How do You Celebrate Pride During a Pandemic? The Social Justice and Equity Center Found a Way

Photo by Emily Perry

Pride is a time where those in the LGBTQ+ community can come together and celebrate their love and who they are. However, with the COVID-19 pandemic still ongoing and with many events canceled, those who wanted to celebrate pride are sadly staying home.

Pride is incredibly special here at SOU, with numerous events planned throughout the year and multiple resources open to all students. Reese Lanier, a freshman and the Event Coordinator for the Social Justice and Equity Center (SJEC) (formally known as the Queer Resource Center), wanted the LGBTQ+ community members at SOU to come together to celebrate pride in a safe, socially-distanced way. Due to the pandemic, the usual pride parade was more of a casual, socially-distanced stroll, with the bonus of free ice-cream at Zoey’s Cafe.

The Siskiyou spoke with Reese on their inspiration for this event. “I thought it would be a really cool idea to have an event where people could just relax for a bit, especially after midterms…we’re lucky the weather [was] looking up,” Reese explained. Concerned about the effect the colder weather will have on students as quarantine continues, Reese elaborated that, “The whole idea was to bring people together to celebrate themselves, and to take a walk.”

When asked about the hopes and plans for the SJEC, Reese explained that the department was focused on creating a space for queer students before the pandemic. However, due to the pandemic, they have had to adapt. “We can’t hold space in the Stevenson Union anymore, so we’ve done a lot more community outreaches, giving out pride-themed care packages, and making sure that students aren’t feeling isolated in a time where it is very easy to feel alone,” said Reese.

“The big thing right now is community engagement, and finding connection in an otherwise connectionless world,” Reese said. This particular Pride is special to Reese as it is their first time participating in the celebrations and their first time organizing it. “In a time like this, we should redefine what a ‘normal experience’ is…it is incredibly important to create your own experiences,” Reese emphasized.

The Siskiyou also spoke with several participants of the pride walk on what pride meant to them in the time of a pandemic. Many of the students in attendance were freshmen and from places that didn’t have many pride events or were as accepting as SOU. “Pride to me during this time means perseverance, however, stuff like this still lets me be myself and express myself,” Kayla Dumore said. 

Kt Wirth was excited to go to pride at the beginning of the year, but when COVID-19 hit, it seemed to be out of the question. Wirth shared their excitement about the pride stroll, “it’s great that this event is going on, especially outdoors and not over Zoom,” she said. Cosette Maclean, another freshman, agreed, saying, “I come from a conservative small town, so it’s nice to be here doing gay things.”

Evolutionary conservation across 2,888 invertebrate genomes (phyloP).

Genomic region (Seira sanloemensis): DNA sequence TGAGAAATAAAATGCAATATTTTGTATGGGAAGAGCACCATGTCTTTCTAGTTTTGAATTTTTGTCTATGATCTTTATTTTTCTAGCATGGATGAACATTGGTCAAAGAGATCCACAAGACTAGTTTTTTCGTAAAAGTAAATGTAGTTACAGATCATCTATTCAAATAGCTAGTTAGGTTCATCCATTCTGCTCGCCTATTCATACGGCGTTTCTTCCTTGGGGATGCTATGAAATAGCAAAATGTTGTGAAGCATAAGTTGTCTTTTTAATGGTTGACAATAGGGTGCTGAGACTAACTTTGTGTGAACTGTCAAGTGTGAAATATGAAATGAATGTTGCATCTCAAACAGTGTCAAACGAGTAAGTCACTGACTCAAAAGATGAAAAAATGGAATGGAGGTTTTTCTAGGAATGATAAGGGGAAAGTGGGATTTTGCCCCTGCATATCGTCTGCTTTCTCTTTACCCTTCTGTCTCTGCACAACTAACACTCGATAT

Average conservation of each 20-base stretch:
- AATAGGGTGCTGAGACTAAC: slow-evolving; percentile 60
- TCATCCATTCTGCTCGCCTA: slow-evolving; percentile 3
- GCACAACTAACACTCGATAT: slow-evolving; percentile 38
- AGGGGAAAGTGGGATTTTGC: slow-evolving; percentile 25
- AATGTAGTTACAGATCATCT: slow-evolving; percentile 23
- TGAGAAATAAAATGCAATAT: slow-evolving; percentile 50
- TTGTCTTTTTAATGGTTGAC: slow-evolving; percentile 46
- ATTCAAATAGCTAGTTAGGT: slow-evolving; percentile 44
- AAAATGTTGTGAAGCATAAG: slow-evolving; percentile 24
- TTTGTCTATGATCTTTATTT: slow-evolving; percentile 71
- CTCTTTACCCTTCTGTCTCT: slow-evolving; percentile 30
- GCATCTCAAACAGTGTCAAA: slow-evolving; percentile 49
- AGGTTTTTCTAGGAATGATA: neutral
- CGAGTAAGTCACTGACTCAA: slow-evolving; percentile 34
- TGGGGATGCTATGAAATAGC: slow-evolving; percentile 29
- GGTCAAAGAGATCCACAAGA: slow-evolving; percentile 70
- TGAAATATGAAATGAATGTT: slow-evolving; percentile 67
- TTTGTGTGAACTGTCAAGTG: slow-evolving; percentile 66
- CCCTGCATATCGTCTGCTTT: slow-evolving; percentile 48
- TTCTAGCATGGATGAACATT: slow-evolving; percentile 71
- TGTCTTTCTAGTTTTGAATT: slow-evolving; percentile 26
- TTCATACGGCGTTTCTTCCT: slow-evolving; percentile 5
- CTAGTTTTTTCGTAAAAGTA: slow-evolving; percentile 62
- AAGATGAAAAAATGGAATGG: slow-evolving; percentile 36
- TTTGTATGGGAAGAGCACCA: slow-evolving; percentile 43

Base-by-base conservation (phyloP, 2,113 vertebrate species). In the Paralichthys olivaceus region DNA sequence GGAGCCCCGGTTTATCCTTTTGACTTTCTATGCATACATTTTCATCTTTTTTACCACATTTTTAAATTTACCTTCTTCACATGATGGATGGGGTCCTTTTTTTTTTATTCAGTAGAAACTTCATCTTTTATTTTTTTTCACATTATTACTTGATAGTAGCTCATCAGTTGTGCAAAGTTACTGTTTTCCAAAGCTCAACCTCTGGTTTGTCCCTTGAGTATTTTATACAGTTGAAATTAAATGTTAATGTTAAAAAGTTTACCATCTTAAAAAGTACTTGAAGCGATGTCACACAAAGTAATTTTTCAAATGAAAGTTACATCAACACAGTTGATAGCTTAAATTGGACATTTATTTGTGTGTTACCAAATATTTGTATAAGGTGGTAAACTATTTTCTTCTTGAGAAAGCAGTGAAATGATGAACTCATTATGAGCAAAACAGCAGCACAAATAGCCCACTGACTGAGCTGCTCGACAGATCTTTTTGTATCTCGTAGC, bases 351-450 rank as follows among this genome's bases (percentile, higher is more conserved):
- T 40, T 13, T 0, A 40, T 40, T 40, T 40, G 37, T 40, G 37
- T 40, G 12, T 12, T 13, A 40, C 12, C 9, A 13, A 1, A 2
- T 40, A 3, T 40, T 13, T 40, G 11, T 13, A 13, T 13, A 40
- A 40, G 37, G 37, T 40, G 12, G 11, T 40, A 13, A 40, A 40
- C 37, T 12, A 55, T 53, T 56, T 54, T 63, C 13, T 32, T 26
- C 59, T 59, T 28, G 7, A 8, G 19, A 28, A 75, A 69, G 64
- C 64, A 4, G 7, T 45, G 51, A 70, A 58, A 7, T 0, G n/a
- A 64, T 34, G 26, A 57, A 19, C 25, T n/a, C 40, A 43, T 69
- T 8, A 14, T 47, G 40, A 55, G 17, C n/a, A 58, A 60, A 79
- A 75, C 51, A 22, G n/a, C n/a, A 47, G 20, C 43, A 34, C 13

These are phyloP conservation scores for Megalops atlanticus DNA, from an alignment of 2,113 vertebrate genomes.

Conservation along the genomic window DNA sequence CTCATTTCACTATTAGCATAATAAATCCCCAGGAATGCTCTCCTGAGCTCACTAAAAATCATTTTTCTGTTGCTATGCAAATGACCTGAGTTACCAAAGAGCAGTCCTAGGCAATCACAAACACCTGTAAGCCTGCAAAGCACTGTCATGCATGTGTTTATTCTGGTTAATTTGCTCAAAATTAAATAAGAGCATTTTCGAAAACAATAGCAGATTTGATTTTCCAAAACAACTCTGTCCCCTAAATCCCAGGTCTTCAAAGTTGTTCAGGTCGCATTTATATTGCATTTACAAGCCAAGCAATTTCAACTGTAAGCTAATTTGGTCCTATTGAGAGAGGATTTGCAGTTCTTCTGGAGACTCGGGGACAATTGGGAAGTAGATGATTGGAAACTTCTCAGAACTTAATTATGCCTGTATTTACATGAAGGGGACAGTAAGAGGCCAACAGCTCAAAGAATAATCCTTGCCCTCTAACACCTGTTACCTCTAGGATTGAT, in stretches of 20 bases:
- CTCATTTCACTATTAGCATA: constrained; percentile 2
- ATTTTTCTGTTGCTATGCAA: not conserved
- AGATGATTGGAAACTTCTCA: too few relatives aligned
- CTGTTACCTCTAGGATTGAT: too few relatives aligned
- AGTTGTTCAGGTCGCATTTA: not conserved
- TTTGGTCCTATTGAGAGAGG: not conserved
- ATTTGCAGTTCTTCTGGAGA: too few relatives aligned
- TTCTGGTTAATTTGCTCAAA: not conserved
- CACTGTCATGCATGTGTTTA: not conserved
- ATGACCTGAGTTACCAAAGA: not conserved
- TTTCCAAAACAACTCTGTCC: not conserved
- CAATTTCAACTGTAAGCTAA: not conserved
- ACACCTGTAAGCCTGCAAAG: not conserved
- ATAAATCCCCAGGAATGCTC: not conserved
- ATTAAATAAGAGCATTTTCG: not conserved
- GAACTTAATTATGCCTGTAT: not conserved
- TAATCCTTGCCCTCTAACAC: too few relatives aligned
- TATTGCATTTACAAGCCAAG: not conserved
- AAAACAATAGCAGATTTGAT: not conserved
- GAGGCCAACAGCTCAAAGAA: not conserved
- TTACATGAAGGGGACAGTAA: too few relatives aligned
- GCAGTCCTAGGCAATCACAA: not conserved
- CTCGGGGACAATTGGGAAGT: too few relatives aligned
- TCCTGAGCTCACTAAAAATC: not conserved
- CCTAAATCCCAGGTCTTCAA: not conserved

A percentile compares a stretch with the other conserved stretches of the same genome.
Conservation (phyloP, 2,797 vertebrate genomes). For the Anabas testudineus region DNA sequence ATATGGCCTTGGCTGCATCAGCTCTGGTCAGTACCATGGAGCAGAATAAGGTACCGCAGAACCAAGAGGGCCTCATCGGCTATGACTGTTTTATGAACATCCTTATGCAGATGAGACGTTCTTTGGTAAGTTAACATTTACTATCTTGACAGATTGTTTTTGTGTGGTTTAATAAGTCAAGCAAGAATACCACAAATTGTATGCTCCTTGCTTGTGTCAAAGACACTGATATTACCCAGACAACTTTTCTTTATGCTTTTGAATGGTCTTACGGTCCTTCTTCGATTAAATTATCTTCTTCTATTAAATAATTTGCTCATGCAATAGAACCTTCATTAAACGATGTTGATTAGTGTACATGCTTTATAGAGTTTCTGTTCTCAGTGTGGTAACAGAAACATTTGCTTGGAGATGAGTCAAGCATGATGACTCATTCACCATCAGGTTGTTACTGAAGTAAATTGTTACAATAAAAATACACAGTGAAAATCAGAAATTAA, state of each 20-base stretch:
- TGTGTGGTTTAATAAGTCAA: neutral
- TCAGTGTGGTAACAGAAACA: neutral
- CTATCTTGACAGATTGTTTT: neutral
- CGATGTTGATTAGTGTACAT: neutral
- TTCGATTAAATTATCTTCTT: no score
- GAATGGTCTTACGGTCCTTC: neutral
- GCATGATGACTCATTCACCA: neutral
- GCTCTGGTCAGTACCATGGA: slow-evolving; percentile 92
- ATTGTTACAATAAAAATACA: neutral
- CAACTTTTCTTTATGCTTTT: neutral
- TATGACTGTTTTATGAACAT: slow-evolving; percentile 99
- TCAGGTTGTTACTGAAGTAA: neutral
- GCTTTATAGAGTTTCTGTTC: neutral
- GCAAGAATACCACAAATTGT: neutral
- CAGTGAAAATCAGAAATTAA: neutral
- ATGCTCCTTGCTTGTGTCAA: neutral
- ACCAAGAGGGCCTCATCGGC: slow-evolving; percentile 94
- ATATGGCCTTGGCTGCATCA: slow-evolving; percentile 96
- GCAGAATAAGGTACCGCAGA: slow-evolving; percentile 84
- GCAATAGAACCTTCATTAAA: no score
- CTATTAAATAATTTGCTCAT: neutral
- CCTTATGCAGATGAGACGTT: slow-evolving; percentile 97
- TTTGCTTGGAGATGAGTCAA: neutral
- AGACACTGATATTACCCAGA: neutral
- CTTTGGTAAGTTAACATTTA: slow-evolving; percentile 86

“I’m really about all the events that are happening, and it’s nice to be around people similar to me,” Grey Turner said. “Pride is super important, our community is super strong and it’s great to be around people you can be confident with.” Katherine Alm, a freshman, always looks forward to Pride in San Francisco, but shared that, “it’s refreshing to see people come together, and small events like this are really special.”

Alex Sylvester, the Equity Coordinator for the SJEC, also spoke to the Siskiyou about the Social Justice and Equity Center and the department’s future. “When the resource centers were created back in the 70s, they were created with a physical space in mind…this change is about shifting the focus from being about maintaining an office to supporting the students,” she said. 

As for the department’s plans, she is most excited to be thinking and focusing more critically on racial justice. “This is the first that a gender office—to my knowledge—has a specific position for Racial Justice and Decolonization,” she said. “We’re also really focused on responding to the pandemic, and we have coordinators for both outdoor and online events, focusing on expanding the community to both new and returning students, and possibly having a mentor program that will take place in a COVID-safe way.”

“So much of this work is, and always has been, about love, and I think we need to find ways to share that with each other,” Sylvester shared. There was a palpable sense of love as people walked to Zoey’s, chatting and getting to know one another.

If you have questions about the SJEC, you can contact Alex Sylvester at

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